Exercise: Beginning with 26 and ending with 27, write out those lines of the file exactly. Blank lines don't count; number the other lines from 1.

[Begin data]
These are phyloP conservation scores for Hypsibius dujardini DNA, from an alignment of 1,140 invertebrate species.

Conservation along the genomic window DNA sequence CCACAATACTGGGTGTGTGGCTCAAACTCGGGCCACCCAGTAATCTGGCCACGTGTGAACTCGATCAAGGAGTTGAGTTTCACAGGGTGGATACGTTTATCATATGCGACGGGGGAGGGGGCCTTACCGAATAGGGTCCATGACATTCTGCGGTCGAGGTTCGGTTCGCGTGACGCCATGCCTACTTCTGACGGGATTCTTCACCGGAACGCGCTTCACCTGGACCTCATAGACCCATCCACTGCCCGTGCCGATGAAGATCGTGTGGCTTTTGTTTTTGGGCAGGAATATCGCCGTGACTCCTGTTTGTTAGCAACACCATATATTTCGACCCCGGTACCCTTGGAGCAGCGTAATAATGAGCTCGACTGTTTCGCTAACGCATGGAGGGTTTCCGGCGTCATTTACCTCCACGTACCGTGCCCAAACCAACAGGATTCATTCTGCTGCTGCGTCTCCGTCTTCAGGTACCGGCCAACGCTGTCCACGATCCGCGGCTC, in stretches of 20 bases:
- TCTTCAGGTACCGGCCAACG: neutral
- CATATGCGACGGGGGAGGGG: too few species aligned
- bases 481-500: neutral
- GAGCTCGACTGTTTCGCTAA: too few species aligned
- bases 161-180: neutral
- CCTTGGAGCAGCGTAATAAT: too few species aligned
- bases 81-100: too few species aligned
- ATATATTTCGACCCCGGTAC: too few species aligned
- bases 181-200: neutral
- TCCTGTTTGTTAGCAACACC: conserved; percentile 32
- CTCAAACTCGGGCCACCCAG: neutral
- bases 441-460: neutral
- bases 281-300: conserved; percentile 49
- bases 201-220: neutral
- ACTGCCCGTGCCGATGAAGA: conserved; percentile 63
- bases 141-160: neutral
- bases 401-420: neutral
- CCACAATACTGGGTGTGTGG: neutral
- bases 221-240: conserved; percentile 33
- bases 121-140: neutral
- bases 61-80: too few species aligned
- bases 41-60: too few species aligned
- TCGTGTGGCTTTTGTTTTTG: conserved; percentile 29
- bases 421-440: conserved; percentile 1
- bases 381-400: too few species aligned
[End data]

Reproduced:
- bases 421-440: conserved; percentile 1
- bases 381-400: too few species aligned